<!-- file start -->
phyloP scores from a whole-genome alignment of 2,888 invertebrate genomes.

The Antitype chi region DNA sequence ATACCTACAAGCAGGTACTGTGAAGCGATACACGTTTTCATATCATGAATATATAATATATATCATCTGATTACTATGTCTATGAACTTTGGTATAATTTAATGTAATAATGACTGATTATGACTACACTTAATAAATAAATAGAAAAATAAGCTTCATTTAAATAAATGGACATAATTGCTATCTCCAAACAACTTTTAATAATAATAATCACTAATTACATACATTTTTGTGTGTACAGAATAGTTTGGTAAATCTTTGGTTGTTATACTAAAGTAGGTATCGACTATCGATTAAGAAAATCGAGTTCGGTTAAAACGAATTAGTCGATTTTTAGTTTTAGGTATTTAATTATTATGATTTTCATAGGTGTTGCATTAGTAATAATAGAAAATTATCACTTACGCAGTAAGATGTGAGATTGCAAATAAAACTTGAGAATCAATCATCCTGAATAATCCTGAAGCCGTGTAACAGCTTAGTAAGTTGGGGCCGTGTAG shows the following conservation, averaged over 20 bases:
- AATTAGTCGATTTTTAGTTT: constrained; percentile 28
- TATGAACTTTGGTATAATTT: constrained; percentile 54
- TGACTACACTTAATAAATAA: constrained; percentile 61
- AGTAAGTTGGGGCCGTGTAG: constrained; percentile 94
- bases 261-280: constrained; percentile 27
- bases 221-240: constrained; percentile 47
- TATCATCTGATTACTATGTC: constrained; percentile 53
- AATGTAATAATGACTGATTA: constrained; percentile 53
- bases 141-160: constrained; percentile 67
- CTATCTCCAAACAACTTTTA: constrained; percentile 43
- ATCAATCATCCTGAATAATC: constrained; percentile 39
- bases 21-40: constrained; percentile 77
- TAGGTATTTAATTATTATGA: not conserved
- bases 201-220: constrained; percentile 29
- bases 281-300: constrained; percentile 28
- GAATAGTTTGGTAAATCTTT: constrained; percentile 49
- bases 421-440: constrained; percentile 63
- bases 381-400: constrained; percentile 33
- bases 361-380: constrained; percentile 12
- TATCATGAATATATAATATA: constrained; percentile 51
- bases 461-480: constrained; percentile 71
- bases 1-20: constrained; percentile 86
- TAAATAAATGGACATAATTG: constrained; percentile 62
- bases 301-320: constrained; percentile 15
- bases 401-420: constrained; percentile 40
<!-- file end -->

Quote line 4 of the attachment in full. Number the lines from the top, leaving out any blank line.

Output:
- TATGAACTTTGGTATAATTT: constrained; percentile 54